At one end, there's this bench with the Bliss family motto, Quod Severis Metes, meaning You Shall Reap What You Sow.

This bizarre fountain cools the Arbor Terrace area.

Dubbed the "Lover's Lane Pool," this is actually the estate's Garden of Histrion...that is, a private outdoor theatre. How decadent can you get? Pretty decadent...

This area is called "Mélisande's Allée" after the Debussy opera, based on the Maeterlinck play.

And this arbor walk seems like a great place for a whispered conversation.

An area known as "The Ellipse" has this lovely fountain, imported from Provence.

The strangest garden was the Pebble Court, a dry garden featuring what is basically a mosaic on a grand scale.

It also has a lovely fountain:

...and a wall of these carved wavelets...

My favorite part is this gorgeous fountain, located in a quiet corner of the garden, near the swimming pool.

But there's tons of random things to stumble on as you wander around...

And all sorts of intriguing paths...

And if you're not inclined toward mystery or ghosts or anything like that...there's corners of the garden, and nearby Dumbarton Oaks Park, that are like something out of a fairy tale...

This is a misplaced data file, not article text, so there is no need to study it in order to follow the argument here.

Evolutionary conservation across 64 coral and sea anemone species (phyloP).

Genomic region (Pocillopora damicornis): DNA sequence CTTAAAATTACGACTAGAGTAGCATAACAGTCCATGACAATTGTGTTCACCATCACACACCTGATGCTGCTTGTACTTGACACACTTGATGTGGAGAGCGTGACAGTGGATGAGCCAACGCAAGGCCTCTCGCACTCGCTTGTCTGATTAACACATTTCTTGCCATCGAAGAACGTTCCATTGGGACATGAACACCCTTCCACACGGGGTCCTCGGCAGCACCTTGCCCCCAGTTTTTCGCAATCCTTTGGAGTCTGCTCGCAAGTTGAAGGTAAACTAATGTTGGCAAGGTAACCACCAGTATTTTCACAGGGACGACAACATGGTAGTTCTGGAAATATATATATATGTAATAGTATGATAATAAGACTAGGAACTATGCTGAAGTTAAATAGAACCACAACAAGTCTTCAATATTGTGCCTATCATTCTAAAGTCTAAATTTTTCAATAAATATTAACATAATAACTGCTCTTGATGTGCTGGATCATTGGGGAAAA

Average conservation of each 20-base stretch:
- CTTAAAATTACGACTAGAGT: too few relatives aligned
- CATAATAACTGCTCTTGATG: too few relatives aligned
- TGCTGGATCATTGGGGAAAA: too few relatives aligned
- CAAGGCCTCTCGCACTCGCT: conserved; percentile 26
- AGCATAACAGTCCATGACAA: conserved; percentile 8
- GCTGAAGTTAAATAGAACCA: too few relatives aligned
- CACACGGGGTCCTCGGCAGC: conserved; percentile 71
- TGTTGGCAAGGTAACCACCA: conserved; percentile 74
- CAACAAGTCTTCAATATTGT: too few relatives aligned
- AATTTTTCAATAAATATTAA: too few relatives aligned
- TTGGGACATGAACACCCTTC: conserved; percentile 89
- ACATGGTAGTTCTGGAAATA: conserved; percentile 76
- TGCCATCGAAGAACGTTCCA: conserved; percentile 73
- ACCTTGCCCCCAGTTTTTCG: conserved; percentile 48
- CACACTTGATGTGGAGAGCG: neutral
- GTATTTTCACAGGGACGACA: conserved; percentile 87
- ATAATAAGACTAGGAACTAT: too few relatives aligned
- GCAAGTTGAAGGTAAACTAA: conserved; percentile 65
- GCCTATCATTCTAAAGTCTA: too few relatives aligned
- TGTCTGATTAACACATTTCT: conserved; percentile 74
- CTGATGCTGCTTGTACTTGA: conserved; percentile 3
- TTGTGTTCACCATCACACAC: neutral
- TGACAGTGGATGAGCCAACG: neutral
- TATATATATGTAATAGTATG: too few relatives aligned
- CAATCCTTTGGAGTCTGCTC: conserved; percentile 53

Dumbarton Oaks, and Dumbarton Park, are gorgeous places to wander in, and definitely off the beaten DC tourist track. If you're in town this summer, set aside an afternoon to go visit. Dumbarton Oaks charges $8 admission and is open 2 pm to 6 pm from 3/15 to 10/31; other times of the year it's open 2-5 and admission is free. They're closed Mondays, federal holidays, and in bad weather. Dumbarton Park is open dawn to dusk, with no admission. They're great places to wander and let your imagination go wild. And since they're in the middle of Georgetown, it's easy to find a place for a drink or a snack afterwards.